(Note: I have been tied up with some consulting work, so my writing output has been down. That project is wrapped up, so I should have more writing time.)
There was something resembling a “media frenzy” regarding MMT (well, as much of a “frenzy” an economic theory can get) for a few years — first, the views of U.S. Representative Alexandria Ocasio-Cortez (“AOC”) started things, and then the publication of Stephanie Kelton’s The Deficit Myth got a lot of attention.
We had a lot of “What is MMT?” articles, along with “MMT Is Nonsense!” articles by MMT critics. Although this helped my book sales (which are a lot less than Kelton’s), I am not saddened by the passing of this phase. I hit my tolerance limit of seeing critics lie about MMT.
Although some critics have used the quieting of discussion to argue that “MMT is dead,” my feeling is that we are just reverting to where we were in the late 2010s (there was an earlier burst of enthusiasm in the economics ‘blogosphere’ during the early 2010s due to austerity debates). The popular strength of MMT came from debates about austerity and fiscal policy, and those are currently not the main topic of economic debate. However, it seems unlikely that fiscal conservatives have given up completely on their project. (My books are waiting for that eventuality.)
From an academic perspective, the question then arises: why am I in the MMT camp? For those readers who are unfamiliar with my background, I am an ex-academic (control systems theory) who jumped into fixed income quantitative analysis. I initially worked for an economic/financial consultancy, then a fund manager. I picked up my macroeconomic knowledge on the job, with the theory following behind the empirics. Spending 15 years staring at the same time series plots of yields, inflation, and growth tends to give you a pretty good grasp how they behaved.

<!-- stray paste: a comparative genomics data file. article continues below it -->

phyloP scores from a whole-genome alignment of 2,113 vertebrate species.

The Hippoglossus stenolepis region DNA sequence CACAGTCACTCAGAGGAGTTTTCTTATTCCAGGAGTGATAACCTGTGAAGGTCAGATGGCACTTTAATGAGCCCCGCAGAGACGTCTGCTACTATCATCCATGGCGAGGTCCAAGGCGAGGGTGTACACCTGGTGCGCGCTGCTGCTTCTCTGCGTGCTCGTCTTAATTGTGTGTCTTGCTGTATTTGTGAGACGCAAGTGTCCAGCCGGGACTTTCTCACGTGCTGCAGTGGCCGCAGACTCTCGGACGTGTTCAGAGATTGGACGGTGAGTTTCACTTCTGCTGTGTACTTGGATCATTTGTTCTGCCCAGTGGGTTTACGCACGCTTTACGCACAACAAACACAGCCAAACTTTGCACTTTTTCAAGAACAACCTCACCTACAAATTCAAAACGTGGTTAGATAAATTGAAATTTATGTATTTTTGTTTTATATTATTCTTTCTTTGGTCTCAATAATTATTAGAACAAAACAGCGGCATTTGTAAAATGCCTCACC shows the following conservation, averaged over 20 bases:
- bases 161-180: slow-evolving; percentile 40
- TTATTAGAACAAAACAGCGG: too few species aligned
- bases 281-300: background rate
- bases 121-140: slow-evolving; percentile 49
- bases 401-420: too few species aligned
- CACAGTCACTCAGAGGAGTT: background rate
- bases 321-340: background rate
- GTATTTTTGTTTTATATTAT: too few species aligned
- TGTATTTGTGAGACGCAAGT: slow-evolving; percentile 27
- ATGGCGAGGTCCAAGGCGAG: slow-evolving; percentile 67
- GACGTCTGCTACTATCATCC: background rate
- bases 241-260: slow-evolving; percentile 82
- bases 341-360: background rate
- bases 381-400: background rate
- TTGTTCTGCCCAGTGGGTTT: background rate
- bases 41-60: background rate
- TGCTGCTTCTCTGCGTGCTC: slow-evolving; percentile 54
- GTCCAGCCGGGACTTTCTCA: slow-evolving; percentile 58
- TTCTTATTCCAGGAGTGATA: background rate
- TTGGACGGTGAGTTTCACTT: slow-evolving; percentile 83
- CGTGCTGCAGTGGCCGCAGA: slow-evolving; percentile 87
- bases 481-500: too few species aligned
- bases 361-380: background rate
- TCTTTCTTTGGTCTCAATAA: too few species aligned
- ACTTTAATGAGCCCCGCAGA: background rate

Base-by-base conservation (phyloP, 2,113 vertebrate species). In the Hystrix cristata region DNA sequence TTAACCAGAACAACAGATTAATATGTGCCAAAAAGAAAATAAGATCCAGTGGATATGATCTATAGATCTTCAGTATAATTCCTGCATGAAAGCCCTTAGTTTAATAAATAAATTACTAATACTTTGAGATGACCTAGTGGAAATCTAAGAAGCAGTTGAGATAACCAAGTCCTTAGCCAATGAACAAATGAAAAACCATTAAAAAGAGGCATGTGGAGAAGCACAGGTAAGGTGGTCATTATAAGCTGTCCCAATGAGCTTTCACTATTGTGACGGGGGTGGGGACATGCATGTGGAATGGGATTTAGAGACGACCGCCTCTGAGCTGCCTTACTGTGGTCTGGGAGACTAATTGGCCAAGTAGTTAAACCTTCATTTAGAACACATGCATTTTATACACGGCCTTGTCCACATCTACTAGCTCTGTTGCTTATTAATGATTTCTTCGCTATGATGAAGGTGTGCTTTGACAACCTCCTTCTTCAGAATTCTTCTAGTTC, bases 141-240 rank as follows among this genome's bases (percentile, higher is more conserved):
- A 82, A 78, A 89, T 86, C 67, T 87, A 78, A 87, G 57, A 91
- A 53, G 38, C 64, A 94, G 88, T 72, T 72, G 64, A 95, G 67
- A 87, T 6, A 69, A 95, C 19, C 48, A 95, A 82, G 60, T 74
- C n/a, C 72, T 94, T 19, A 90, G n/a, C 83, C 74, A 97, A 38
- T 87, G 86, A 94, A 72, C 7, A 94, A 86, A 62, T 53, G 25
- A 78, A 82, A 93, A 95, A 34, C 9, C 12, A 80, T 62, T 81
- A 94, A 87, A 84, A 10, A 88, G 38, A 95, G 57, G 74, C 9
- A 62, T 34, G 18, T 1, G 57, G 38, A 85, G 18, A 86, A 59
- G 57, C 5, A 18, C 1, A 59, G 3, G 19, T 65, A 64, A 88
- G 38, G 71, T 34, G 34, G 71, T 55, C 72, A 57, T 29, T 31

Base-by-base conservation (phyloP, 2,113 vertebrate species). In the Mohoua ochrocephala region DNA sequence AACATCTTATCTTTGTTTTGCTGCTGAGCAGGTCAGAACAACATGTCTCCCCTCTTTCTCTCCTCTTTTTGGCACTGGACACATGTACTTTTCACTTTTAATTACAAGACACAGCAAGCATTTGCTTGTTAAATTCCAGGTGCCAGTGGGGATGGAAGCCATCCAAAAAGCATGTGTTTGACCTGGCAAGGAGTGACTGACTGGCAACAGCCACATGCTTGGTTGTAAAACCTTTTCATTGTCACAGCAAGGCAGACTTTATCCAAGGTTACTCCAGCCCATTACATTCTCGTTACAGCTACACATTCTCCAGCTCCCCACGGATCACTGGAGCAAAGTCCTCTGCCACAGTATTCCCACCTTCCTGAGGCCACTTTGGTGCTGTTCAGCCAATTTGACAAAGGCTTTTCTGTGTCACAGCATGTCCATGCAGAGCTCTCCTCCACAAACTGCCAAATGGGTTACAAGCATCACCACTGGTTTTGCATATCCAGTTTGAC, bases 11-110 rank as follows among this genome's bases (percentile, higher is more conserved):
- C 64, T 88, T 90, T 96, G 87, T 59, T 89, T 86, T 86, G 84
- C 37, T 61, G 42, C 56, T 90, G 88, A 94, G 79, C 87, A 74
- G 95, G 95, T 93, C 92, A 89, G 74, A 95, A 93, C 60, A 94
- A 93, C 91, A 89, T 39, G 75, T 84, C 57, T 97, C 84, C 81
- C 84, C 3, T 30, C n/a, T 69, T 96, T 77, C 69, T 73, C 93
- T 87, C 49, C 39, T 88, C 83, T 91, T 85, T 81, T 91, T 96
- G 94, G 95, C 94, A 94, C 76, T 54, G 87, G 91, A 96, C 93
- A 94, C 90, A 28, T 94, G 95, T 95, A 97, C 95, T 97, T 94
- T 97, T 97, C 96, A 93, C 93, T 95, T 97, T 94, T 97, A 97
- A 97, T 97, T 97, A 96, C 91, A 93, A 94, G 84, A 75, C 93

Although some of the MMT analysis matched what I saw in fixed income (an experience that some other fixed income people have had), MMT also won by default. The ugly reality about academic macroeconomic theory is that the entire field is dysfunctional. (As a disclaimer, I have no interest in economics outside macro.) The problem is exactly what I expected as a very ex-academic: the “publish or perish” imperative means that publication counts outweigh analytical usefulness.
The dysfunction is that macroeconomic theory is a publishing strategy, not a way to increase knowledge of macroeconomics. Neoclassical macro is dominant in terms in the number of researchers — especially when we add in central bank researchers. There is a deluge of publications that consist of the addition of yet more epicycles to the same general equilibrium models. However, this is not purely a neoclassical problem — heterodox research has also become quite arcane and self-referential; however, it is largely literary and not mathematical model-driven.
The dysfunctionality showed up market research. Even though fixed income quants almost entirely have doctorates in applied sciences and mathematics, highly mathematical and “scientific” neoclassical macro makes almost no impression. To summarise the fundamental issue, the theories rely on non-directly measurable variables like r* and y* (“potential GDP”). The estimates for these hidden variables move too much, and essentially just provide an explanation for past history — making them non-falsifiable and useless for forward-looking applications. In any other field of applied mathematics, the first thing one should do is go pick up a popular undergraduate or graduate level textbook covering the subject. This is not a useful strategy if one is interested in macroeconomics.
From my perspective, what is interesting about MMT is that the original proponents did a “back to basics” approach — what do we know about fiscal policy, and then worked on offering a clean explanation as well as policy recommendations based on the theory. The key is that we need to recognise that macroeconomic theory has far more publications than advancement in knowledge, and so theoretical dogma needs to be re-examined.
From my perspective, the economic fall out of the pandemic had a great deal of uncertainty, but it was not particularly “surprising.”
From my perspective, the main uncertainty was how many firms would fail due to pandemic/lock-down disruptions? I was too pessimistic, and expected there to be a significant wave of failures.
However, it was straightforward that there was an unprecedented shock to the economy that implied that any forecast needed to have large error bars. But assuming the absence of major business failures, it was clear that if demand is supported and supply is constrained, we should expect that shortages would happen. In the absence of price controls/rationing (e.g., as in World War II), some kind of inflationary shock was going to happen, but with very large error bars around the predicted shock.